Ensure that you discuss anything of importance regarding your topic, such as length and/or location of the gene, size of protein product, breakthrough findings or therapies, uses, clinical trials, vaccines, etc.  Be sure to reference as appropriate!

 

Your term paper will require a summary paragraph and an abstract.  The summary paragraph ties together the information from the body and concludes the paper (it is the conclusion paragraph, in fact), while the abstract summarizes the content of the paper, and acts as an overview of what the paper presents.  They are not the same thing! 

 

Paper Submission

 

Your final paper is due during the last week of class, NO LATER than the last actual class period (NOT on the FINAL EXAM date).  You must submit a hard copy and an electronic copy.  Your final paper should be printed on white paper, single-sided, and with a single staple at the top left corner.  Covers are not needed and will be graded down by 5 points.  NO FRILLS is the key to the paper.  You must also submit an electronic copy of the paper by e-mail only.  The electronic copy must be in Microsoft Word, as either a .doc or .docx document, sent to dr@michael-nicholson.com, with the subject line as follows:  Lastname-Firstname_BioFinal_Paper’ or ‘Lastname-Firstname_MicroFinal_Paper’.  It is critical that you submit the document as required, with the subject line as noted, to prevent the electronic version from being misplaced.  Your document itself must be named as follows:  ‘Lastname-Firstname_BioFinal_Paper.doc(x)’ or ‘Lastname-Firstname_MicroFinal_Paper.doc(x)’  Again, the name is critical so that the paper is not misplaced.

 

Example Paper and Paper Components

 

An example paper is available on-line at:

 

http://www.oxnard.michael-nicholson.com/biology/Nicholson Final_Paper.pdf

 

 

Purpose

 

Provide an overview of a biologically significant gene or gene product (Bio), or a microbe (Micro).  For Bio, for example, you might choose the human gene 9p21 that is associated with an increased risk of heart disease, or the faulty chloride transport protein gene responsible for cystic fibrosis... or the pGLO gene used for transformation studies, or the PHA synthesis genes for bioplastics.  For Micro, for example, the microbe can be almost any organism discussed in the text, with either broad or specific focus.  The options are endless.

 

Subject Selection

 

For this component, you are only required to have identified your subject.  Subjects are assigned on a first-come basis, so the early bird catches the worm, so to speak.  E-mail your subject selection with a justification statement to the instructor.  The justification statement should be very brief; you might include the anticipated paper title in the e-mail body.  The e-mail subject MUST include the following information, in the following order, where "gene" is replaced with your gene selection and "microbe" is replaced with your microbe selection:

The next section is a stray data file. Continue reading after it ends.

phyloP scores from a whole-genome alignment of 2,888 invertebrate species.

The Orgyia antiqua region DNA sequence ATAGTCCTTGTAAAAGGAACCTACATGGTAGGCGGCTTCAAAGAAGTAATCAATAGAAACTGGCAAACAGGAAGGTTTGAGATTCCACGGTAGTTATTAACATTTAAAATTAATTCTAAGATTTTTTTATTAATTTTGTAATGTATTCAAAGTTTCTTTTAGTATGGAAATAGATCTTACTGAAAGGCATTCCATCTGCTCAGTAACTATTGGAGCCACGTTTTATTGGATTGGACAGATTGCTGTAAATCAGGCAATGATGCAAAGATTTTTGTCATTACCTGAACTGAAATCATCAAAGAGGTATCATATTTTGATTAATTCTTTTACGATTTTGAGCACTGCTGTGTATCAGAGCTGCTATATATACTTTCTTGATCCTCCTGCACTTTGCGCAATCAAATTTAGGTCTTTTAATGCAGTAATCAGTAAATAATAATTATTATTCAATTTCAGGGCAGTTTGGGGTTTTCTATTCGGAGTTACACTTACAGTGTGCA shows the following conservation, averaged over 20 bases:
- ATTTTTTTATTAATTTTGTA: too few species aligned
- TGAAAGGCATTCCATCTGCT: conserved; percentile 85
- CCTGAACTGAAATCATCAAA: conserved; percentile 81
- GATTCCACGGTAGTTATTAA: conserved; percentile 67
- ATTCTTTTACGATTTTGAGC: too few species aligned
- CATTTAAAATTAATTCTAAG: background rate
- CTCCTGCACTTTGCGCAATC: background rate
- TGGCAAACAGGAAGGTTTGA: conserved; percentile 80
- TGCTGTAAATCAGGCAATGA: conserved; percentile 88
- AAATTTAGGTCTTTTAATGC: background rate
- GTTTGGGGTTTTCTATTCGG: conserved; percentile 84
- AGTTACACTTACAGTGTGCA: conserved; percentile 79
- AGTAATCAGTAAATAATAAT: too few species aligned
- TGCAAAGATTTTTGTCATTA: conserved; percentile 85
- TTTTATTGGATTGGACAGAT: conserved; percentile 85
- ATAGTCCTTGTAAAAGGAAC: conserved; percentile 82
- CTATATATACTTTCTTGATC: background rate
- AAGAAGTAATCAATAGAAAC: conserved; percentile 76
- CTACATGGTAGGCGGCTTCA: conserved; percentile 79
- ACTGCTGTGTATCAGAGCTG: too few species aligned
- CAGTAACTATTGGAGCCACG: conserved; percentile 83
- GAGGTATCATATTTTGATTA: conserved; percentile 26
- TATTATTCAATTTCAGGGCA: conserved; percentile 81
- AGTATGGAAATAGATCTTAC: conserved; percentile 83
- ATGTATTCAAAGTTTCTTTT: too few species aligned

lastname-firstname_gene-subject-bio (for example:  Nicholson-Michael_BRCA1-subject-bio)

or

lastname-firstname_microbe-subject-micro (for example:  Nicholson-Michael_Clostridium-subject-micro)


 

All dashes (-), underlines (_), and parts are required exactly as noted above.  Failure to comply will result in a lowered grade.  And, YES, the words SUBJECT and BIO or MICRO are actually required at the end of the line, so that my filters can put your e-mail in the right folder!

 

Literature Review Papers

 

For this component, you are only required to have identified your three review papers.  These papers will form the foundation of information that you will provide in your term paper.  Turn in a one-page list of the literature identified, using appropriate referencing formats, and copies of each reference selected.  For the copies of the papers, ONLY INCLUDE the first 4 pages of the articles, to save paper.  All copies will be returned as quickly as possible.

 

The general reference format to follow is:

 

Firstauthorlastname, A. A., Secondauthor, B., Otherauthors, C. C., & Lastauthor, D. (year). Title of article, with no special capitalization of each word. Journal Title With Each Major Word Capitalized, 10 (2), 10-20.

 

Notice that the first/middle names are only in initials after the last names.  After the journal title comes the volume number (issue), and page numbers of the article.  Notice that the journal title and volume number are in italics – scientific names should be appropriately capitalized and italicized, as well.  The issue number is in parenthesis.  The page numbers are followed by a period.

 

Copies will be returned (possibly with comments), so do not make additional copies of the papers for this submission.  An e-mailed version of the reference list is also required.  Both the hard-copy and e-mailed version require the same format, as described in a separate document. The electronic copy must be in Microsoft Word, as either a .doc or .docx document, sent to dr@michael-nicholson.com, with the subject line as follows: